Train travel in Japan can be intimidating at first, but once you get the hang of it, the sky’s the limit! Yes, you can purchase an individual fare ticket, but life is so much easier with the Suica card. It is a […]
Train travel in Japan can be intimidating at first, but once you get the hang of it, the sky’s the limit! Yes, you can purchase an individual fare ticket, but life is so much easier with the Suica card. It is a re-loadable card that allows you to simply scan the card at the station, and it will deduct the money as you exit at your destination, just like a debit card. Here’s how you do it in a few easy steps!
***Don’t forget- this card is re-loadable. To check your balance, simply insert your card into any machine, and it will display your balance. Then, add more yen if needed.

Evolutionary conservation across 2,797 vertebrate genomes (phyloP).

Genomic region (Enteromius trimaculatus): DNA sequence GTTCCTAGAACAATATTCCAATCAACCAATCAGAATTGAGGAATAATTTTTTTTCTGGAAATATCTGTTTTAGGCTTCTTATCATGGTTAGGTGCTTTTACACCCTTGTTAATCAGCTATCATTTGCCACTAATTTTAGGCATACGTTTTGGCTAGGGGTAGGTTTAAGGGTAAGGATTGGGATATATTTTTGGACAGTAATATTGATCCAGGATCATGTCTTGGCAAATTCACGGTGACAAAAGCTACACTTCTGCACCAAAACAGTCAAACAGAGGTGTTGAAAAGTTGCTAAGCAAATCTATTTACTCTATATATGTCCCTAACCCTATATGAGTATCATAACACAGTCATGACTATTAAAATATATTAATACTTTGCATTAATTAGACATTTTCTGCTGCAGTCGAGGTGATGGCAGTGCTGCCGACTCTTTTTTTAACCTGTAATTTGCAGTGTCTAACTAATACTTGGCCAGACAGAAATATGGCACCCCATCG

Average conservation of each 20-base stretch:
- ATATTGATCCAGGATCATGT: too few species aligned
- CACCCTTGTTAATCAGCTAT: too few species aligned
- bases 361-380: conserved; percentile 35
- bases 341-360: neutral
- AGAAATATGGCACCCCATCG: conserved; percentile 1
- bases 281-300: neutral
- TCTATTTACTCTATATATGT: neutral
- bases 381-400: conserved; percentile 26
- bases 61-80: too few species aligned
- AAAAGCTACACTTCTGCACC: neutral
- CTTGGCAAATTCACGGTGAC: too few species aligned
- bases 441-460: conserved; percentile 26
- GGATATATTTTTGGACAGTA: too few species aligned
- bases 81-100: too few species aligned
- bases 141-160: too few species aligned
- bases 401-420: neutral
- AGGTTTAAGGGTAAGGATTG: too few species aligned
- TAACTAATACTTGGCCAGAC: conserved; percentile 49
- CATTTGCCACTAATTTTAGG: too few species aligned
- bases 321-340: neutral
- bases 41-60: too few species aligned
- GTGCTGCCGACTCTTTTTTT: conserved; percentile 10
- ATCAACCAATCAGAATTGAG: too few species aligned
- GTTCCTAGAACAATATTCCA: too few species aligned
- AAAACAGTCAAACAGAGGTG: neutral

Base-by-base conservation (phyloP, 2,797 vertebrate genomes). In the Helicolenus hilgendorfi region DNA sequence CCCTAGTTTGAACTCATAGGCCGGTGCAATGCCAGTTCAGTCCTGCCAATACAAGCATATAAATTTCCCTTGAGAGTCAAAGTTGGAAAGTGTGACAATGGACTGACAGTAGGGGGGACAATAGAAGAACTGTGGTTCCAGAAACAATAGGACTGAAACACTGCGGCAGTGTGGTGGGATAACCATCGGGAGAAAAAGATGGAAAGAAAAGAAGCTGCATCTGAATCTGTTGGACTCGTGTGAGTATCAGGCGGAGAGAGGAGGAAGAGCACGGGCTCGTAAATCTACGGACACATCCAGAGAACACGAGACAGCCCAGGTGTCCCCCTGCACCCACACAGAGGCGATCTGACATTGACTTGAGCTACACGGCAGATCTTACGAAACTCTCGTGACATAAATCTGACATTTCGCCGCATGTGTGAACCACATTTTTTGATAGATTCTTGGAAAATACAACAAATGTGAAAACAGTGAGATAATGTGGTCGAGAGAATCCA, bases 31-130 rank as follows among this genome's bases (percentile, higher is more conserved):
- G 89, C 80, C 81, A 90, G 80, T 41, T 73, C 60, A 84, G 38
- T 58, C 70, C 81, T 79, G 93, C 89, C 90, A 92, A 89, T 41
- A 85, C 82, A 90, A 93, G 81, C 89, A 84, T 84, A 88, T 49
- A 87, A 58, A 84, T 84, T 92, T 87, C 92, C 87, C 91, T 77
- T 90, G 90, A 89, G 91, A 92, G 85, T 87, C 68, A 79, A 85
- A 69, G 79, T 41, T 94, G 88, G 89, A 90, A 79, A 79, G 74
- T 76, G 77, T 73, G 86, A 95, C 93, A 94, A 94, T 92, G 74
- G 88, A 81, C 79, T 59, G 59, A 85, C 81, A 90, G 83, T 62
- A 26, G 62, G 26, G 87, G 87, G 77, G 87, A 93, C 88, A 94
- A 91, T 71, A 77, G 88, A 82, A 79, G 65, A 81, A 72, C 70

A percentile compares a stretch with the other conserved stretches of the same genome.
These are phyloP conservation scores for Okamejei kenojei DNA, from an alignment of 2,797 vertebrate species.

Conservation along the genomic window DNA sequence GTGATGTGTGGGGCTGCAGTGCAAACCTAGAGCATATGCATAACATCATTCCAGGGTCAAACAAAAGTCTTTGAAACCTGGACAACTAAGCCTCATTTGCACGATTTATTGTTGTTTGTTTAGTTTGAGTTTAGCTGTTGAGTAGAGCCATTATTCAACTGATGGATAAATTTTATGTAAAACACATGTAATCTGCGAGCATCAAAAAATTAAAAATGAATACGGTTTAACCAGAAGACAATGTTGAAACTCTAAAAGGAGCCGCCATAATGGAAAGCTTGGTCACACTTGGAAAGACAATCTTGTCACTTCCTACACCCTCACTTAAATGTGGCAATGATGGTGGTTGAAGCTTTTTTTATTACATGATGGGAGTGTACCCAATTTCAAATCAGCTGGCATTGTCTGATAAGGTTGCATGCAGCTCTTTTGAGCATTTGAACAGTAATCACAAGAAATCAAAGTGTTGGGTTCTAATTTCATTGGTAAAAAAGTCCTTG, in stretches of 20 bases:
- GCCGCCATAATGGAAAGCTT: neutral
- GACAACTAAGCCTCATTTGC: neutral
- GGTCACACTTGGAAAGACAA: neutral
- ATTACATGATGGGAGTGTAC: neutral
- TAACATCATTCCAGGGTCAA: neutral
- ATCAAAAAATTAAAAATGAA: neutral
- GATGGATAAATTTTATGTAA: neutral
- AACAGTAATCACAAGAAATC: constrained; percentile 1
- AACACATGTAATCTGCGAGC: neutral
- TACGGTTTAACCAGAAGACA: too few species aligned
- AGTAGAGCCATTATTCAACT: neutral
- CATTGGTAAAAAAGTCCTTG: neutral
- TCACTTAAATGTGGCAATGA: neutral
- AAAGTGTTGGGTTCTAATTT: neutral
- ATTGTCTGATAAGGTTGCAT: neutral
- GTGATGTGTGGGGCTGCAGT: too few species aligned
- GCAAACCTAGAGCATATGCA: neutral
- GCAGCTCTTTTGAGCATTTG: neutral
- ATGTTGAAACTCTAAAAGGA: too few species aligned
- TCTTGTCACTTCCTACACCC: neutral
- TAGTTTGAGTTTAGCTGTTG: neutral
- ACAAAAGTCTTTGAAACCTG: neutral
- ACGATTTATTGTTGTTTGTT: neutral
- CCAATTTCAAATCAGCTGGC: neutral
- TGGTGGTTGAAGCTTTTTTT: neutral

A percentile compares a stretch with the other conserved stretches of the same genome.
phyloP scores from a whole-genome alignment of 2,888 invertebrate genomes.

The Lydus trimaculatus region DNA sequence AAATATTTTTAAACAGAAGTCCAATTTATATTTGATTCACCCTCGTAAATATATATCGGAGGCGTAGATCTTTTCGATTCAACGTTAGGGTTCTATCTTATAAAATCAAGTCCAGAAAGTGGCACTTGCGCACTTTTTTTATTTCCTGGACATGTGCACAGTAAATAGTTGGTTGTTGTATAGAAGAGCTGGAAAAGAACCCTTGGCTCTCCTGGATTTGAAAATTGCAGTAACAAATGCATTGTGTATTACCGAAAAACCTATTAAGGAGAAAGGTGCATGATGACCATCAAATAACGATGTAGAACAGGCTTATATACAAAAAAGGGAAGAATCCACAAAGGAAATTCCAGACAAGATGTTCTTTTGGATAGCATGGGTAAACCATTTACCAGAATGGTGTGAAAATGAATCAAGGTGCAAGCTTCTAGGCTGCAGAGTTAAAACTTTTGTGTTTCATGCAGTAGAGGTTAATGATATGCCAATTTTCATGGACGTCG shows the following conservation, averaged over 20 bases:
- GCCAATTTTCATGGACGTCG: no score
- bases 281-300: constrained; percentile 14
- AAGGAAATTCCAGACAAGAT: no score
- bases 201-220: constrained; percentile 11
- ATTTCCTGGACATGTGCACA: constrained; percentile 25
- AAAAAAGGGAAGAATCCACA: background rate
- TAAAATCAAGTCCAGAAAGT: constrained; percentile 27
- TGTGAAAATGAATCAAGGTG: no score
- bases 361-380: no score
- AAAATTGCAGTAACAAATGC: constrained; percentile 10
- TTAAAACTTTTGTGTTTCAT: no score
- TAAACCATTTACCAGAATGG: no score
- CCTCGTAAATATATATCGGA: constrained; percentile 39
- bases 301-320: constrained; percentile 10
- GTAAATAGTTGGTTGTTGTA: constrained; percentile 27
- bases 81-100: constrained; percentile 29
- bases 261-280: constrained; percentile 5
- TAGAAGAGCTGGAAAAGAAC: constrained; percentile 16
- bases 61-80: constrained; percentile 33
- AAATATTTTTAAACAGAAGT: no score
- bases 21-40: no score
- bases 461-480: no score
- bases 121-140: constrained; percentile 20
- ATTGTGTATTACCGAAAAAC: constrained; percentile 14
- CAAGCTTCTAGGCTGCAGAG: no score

A children’s Suica card is also available for purchase, but you must go to the window with the child’s passport and purchase directly with an agent, since children travel at half fare. Not every station sells children’s cards , but depending on which side of base you live on, Akishima (at Moritown mall), and Haijima, are the closest options.
***Children under 6 years of age do not need train fare. Simply swipe your own card and walk through the turn style together. There is usually a wider lane with no turn style doors for strollers or wheel chair use. (The rules regarding children’s fares can be a bit confusing, but 6 years of age is when the child is considered school age, therefore needing train fare.The Japanese school system begins in April, so if your child turns 6 prior to April, 1st of the current year, you must buy a card. If your child turns 6 after April of the current year, you are good until the next April. Hope that makes sense!) Jamie Cowan, June 2015.